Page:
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Spargelzeit, or why the Germans love white asparagus

Updated on June 6, 2013
Spargel und Schnitzel from cle2050 on Flickr
Spargel und Schnitzel from cle2050 on Flickr

Spargelzeit is one of those uniquely German things. Much like orange-flavored Diet Coke and Turkish fast food, white asparagus is a food loved country-wide. With the changing of the seasons, Spargelzeit marks the end of the cold, dark winter and the beginning of spring.

As the weather warms up, white asparagus appears in the produce section of LIDL and ALDI, stalks bundled together like pale trees. You can even find it in bunches at the local flea market. If you don't want to cook the white asparagus yourself, nearly every restaurant will be serving a seasonal Spargelzeit dish until the official end of Spargel season around June 24th.

What is white asparagus?

White asparagus and green asparagus are the same vegetable, but each is grown in a different manner. White asparagus is more delicate. Young white asparagus grows buried in dirt, preventing sunlight from reaching the stalks. This results in an albino-like asparagus with a soft, ephemeral flavor. Asparagus is a slow-growing vegetable, with some stalks taking up to three years to show their first tips.

In the U.S., white asparagus stalks are less common. When sold in the supermarket, they tend to be priced at a premium. In Germany, white asparagus is common, and the huge popularity of it makes for relatively cheap prices during the height of Spargelzeit. White asparagus can be found in the off-season jarred or in cans, but much like winter tomatoes, the delicacy is diminished. Jarred white asparagus is mushy and lacks the subtle crunch of fresh asparagus.

Green and white asparagus are prepared in slightly different ways. Green asparagus is peeled from bottom to top, while white asparagus is peeled the other way around.

Mmm, asparagus by adactio on Flickr
Mmm, asparagus by adactio on Flickr
Spargel
Spargel

This is a German-language cookbook of nothing but delicious Spargel recipes.

 

Beloved German vegetable

Without a doubt, white asparagus is a mainstay of German culinary culture. Called the "royal vegetable" due to its historically high status amongst royal, white asparagus is popular all over Europe. There's no question of national pride for asparagus in Germany, a huge producer of the crop. Spargelzeit is a country-wide phenomenon, much like apple-picking in the fall in the U.S. or grapes in the wine regions of France.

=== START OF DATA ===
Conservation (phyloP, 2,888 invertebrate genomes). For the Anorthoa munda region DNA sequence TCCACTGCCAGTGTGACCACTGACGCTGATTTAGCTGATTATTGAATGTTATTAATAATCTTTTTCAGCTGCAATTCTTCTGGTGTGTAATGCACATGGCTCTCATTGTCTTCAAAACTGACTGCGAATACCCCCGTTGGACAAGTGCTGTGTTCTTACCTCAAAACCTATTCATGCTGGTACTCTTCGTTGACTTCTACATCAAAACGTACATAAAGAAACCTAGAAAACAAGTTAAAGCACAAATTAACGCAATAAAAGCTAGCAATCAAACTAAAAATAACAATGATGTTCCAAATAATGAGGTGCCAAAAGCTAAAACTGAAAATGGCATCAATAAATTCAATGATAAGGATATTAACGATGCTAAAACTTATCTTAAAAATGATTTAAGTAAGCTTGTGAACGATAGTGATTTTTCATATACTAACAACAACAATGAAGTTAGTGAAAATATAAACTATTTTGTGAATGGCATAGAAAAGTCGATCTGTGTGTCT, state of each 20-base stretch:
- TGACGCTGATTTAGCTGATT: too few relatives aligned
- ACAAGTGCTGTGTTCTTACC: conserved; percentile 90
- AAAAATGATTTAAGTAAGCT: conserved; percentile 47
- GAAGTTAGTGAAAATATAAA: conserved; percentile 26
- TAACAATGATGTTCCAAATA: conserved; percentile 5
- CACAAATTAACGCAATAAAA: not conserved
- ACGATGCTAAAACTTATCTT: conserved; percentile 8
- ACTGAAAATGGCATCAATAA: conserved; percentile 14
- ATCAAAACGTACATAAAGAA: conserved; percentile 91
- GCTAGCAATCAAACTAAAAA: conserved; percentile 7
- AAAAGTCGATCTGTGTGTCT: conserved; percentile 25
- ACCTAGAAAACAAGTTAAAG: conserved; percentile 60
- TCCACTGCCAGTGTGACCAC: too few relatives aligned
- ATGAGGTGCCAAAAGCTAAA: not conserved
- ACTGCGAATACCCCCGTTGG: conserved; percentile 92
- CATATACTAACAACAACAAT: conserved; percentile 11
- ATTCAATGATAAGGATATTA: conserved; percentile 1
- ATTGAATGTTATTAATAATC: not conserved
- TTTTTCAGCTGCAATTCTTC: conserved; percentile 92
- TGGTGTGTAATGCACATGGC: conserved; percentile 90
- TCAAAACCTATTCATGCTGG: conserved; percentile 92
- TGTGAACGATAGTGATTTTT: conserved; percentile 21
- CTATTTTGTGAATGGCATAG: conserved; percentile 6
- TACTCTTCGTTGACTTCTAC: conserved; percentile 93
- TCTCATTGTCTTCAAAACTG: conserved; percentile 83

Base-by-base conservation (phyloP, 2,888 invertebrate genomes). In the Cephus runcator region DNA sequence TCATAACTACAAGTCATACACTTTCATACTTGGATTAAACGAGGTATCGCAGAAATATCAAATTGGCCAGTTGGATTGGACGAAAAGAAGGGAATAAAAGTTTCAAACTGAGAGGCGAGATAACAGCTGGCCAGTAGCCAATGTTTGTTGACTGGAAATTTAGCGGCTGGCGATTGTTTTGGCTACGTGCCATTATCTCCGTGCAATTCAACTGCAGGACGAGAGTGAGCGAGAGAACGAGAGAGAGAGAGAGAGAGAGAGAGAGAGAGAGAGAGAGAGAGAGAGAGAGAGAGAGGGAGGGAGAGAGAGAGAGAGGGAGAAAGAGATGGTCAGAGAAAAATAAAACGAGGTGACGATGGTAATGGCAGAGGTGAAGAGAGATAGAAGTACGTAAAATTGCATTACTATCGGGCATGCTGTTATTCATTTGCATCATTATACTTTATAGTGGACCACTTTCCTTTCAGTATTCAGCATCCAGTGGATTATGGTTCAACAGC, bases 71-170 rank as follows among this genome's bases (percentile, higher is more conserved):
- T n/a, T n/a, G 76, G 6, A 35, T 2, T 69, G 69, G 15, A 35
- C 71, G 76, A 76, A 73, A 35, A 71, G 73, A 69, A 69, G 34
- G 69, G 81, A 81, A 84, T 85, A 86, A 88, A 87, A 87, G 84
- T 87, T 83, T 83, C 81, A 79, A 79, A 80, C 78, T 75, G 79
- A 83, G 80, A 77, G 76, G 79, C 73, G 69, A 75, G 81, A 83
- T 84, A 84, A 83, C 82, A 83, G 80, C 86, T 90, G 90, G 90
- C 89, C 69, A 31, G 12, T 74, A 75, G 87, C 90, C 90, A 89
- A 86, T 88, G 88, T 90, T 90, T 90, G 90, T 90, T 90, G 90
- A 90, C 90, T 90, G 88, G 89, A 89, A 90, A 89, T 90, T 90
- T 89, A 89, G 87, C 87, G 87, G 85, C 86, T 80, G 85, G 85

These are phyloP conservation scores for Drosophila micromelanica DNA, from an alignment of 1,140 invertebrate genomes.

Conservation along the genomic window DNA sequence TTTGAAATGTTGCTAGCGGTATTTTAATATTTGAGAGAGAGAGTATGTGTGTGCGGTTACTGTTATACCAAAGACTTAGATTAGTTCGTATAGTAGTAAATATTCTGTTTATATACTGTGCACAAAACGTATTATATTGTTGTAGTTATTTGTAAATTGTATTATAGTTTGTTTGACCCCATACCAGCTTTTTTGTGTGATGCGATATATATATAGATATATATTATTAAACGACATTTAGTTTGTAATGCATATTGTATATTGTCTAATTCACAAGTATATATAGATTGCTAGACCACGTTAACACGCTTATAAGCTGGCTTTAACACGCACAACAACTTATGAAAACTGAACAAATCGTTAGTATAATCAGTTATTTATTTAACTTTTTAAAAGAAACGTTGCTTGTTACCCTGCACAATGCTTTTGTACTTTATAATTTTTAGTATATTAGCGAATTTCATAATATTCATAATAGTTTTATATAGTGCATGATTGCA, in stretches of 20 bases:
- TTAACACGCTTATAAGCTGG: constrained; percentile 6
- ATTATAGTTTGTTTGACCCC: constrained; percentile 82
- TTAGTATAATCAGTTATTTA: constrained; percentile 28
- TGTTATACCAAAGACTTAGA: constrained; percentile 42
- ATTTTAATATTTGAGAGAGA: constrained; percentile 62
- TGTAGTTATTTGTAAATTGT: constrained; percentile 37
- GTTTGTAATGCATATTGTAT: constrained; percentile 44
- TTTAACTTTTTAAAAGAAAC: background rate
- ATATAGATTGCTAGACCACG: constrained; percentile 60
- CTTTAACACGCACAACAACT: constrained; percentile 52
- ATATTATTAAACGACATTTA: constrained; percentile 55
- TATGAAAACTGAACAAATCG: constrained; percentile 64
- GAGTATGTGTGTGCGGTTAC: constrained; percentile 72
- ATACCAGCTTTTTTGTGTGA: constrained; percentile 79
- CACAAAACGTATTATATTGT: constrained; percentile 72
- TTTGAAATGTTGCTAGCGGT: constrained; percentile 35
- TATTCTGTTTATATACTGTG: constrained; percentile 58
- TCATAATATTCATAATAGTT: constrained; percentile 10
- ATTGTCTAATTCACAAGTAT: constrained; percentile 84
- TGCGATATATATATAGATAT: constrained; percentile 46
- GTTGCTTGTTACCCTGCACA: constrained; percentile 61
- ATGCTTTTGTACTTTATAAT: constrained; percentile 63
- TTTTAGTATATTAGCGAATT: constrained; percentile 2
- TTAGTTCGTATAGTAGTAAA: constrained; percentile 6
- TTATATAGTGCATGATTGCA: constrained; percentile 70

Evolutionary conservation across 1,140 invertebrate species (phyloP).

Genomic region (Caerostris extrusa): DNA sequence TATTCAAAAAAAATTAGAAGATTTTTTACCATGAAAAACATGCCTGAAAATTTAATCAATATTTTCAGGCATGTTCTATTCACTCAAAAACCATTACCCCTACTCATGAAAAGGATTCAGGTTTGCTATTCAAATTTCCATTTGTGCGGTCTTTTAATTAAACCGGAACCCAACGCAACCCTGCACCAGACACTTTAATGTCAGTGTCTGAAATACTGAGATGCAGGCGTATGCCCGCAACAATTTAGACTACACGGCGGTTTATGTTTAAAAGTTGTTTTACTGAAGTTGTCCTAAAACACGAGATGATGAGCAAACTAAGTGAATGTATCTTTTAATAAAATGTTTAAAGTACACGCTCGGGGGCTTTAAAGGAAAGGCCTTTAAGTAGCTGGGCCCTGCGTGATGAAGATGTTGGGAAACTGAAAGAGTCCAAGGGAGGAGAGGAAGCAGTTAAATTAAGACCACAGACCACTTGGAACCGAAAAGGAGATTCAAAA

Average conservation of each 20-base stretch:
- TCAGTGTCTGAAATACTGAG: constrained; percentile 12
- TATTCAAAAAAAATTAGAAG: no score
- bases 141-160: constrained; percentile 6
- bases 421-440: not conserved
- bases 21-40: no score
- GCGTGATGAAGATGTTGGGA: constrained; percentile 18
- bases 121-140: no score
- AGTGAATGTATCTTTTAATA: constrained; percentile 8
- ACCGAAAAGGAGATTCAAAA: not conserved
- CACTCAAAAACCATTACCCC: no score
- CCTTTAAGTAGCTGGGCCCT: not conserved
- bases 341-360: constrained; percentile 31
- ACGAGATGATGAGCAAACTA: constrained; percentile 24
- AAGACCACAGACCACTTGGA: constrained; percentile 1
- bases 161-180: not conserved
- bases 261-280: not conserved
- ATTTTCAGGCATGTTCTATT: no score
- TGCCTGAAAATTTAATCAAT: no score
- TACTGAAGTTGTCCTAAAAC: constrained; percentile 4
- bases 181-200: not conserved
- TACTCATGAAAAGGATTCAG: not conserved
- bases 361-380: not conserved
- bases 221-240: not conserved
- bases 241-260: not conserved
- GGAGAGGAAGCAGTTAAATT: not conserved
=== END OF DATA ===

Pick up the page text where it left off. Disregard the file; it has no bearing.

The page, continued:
Certain regions of Germany are known for their white asparagus crops. Southwestern Germany, for example, hosts many asparagus-producing towns. Many places hold festivals in honor of their favorite vegetable, and tourists flock to these Spargelfests.

During Spargelzeit, every German food magazine will have entire articles devoted to recipes featuring white asparagus. It's said that during the peak of Spargelzeit, Germans will eat asparagus at least once a day, if not more.

Spargel from lover-of-life on Flickr
Spargel from lover-of-life on Flickr

Serving Spargel

Asparagus, especially white asparagus, has a delicate, fresh flavor. For Spargelzeit asparagus picked in its prime, it's important to let the natural flavor come through the dish. Because of this, restaurants that serve seasonal asparagus dishes prepare their food very simply.

Popular ways of serving white asparagus include topping it with a creamy hollandaise sauce, serving it with potatoes and butter, or cooking it with a thin German ham known as Schinken. Asparagus can also be steamed and served with a minimal dusting of salt and pepper.

Some German chefs, eager to innovate, are doing crazy things with white asparagus. The tender vegetable, having such a delicate flavor, has been used as vehicle for drinks, desserts, and more. Even when served in counter-intuitive ways, Spargel fever is rampant in spring, and the dishes are wildly popular for adventurous foodies.

Westreporter.de's report on Effelder's Spargelfest

Prepping white asparagus

Cooking white asparagus is different than cooking green asparagus. Green varieties tend to turn grayish as they cook, and much like watching beef brown or onions turn translucent, this is an indicator of doneness. White asparagus does not turn colors as it cooks, so it's easy to cook it too long and end up with a sad, overcooked mess. It's important to test the tenderness with a fork and stop cooking it when it's still a little firm.

Because white asparagus has a subtle, delicate flavor, frying and sauteing isn't the best way to cook it. Instead, steam will bring out the asparagus's natural beauty.

Spargel recipes

Here are some Spargel-licious recipes to try during white asparagus season:

Selling Spargel from vladislav.bezrukov on Flickr
Selling Spargel from vladislav.bezrukov on Flickr

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